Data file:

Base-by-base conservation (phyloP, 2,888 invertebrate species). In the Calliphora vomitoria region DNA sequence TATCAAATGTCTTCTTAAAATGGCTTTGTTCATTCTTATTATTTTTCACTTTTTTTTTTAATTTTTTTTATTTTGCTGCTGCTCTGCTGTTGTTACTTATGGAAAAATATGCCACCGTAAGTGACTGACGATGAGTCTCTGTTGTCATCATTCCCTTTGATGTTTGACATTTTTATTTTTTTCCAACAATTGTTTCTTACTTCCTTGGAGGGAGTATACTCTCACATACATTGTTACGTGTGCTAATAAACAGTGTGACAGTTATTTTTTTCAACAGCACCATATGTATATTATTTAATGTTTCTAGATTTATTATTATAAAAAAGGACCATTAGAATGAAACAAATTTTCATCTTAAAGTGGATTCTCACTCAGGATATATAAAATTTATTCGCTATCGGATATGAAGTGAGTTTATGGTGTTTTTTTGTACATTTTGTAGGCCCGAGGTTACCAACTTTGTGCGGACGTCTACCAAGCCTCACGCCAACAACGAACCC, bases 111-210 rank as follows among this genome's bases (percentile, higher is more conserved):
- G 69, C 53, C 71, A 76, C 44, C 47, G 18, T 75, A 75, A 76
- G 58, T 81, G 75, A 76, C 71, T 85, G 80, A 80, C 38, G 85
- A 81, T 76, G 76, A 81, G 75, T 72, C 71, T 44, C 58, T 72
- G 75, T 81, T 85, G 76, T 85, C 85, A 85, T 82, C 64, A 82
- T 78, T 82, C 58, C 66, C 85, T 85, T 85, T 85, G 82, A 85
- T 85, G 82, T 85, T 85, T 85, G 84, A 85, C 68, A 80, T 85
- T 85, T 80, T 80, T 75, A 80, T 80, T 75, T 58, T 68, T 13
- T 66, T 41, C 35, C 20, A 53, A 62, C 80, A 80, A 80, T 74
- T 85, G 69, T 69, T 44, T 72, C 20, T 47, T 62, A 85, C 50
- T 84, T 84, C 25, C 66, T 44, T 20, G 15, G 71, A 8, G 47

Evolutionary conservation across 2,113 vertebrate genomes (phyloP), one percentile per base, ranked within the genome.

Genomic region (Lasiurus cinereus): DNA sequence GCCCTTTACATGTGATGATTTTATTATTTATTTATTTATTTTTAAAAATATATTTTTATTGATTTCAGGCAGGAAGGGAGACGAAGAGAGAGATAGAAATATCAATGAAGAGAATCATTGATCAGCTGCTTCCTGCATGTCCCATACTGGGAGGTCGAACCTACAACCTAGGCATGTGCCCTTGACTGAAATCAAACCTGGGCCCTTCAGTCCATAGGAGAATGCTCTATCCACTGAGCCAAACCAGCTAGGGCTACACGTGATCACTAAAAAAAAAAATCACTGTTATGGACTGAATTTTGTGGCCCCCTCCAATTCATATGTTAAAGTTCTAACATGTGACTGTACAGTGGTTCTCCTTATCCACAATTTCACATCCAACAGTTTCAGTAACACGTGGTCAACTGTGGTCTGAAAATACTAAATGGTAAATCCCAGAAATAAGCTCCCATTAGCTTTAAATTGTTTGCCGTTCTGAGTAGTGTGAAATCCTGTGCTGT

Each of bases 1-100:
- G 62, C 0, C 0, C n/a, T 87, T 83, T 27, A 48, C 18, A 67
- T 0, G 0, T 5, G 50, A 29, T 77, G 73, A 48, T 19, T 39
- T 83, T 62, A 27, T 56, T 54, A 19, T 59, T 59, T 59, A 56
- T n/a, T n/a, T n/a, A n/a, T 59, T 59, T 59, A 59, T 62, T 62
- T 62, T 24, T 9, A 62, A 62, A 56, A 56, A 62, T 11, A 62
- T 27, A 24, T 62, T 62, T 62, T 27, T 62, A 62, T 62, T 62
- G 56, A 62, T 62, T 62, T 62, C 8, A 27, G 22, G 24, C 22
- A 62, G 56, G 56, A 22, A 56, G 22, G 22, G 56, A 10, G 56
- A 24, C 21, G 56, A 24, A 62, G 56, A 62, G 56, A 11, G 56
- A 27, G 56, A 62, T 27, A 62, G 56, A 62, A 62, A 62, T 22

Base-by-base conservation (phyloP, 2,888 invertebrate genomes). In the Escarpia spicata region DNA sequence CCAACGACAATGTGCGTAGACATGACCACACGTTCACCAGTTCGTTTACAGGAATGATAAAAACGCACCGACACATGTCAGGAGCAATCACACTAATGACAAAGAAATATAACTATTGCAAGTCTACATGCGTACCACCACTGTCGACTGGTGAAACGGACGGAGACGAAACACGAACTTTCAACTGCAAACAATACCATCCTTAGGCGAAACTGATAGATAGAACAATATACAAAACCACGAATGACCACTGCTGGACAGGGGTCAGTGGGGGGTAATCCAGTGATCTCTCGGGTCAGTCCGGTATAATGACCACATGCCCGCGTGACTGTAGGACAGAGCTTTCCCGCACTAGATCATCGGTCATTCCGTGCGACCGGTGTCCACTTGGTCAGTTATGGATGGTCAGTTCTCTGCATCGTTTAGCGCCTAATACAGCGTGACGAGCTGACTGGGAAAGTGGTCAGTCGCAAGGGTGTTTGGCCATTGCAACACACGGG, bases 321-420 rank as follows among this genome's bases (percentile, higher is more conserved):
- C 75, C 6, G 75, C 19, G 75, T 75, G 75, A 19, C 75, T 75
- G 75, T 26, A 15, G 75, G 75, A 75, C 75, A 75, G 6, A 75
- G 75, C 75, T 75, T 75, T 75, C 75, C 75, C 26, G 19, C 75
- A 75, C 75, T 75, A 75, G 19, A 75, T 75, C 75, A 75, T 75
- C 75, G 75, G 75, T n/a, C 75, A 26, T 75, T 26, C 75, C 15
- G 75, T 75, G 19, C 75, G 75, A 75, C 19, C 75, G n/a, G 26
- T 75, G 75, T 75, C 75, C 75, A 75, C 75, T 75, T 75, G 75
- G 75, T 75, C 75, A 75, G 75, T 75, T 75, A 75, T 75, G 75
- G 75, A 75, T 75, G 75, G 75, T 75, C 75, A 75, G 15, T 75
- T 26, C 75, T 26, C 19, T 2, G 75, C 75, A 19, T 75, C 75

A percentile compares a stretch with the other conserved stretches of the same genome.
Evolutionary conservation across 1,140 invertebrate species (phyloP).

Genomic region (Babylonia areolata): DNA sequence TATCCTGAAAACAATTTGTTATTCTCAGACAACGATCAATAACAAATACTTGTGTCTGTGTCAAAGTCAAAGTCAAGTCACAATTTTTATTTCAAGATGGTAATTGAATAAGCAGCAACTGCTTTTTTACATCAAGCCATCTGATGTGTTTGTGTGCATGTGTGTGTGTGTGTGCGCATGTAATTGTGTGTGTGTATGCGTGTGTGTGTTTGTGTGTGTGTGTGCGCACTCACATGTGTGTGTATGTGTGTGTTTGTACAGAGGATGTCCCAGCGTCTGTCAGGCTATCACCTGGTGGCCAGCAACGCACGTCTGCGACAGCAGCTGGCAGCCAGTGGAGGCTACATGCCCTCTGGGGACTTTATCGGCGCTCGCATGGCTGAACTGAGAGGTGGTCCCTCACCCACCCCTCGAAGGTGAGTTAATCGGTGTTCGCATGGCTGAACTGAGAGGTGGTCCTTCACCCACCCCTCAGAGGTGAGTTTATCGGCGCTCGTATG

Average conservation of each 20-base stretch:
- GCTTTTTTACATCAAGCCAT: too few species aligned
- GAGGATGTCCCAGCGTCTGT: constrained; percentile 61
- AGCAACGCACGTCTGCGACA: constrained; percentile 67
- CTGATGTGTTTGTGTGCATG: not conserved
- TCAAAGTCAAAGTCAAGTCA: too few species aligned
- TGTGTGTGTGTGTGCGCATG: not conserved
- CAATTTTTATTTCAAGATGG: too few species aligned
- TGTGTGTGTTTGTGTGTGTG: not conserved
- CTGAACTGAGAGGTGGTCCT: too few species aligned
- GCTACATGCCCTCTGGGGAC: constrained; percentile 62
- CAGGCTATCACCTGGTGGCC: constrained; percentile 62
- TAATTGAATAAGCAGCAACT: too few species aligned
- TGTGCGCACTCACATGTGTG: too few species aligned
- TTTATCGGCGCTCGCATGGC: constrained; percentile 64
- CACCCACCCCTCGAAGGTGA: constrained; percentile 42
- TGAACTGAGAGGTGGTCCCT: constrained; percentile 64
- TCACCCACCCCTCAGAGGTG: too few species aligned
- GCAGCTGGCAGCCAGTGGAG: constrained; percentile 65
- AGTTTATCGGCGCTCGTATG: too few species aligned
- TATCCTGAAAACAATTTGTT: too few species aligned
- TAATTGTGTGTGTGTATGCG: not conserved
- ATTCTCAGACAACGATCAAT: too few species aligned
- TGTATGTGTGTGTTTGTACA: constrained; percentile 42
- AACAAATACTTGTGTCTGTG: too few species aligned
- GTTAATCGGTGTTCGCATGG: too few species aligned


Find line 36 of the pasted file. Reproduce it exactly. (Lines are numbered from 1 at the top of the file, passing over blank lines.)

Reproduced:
A percentile compares a stretch with the other conserved stretches of the same genome.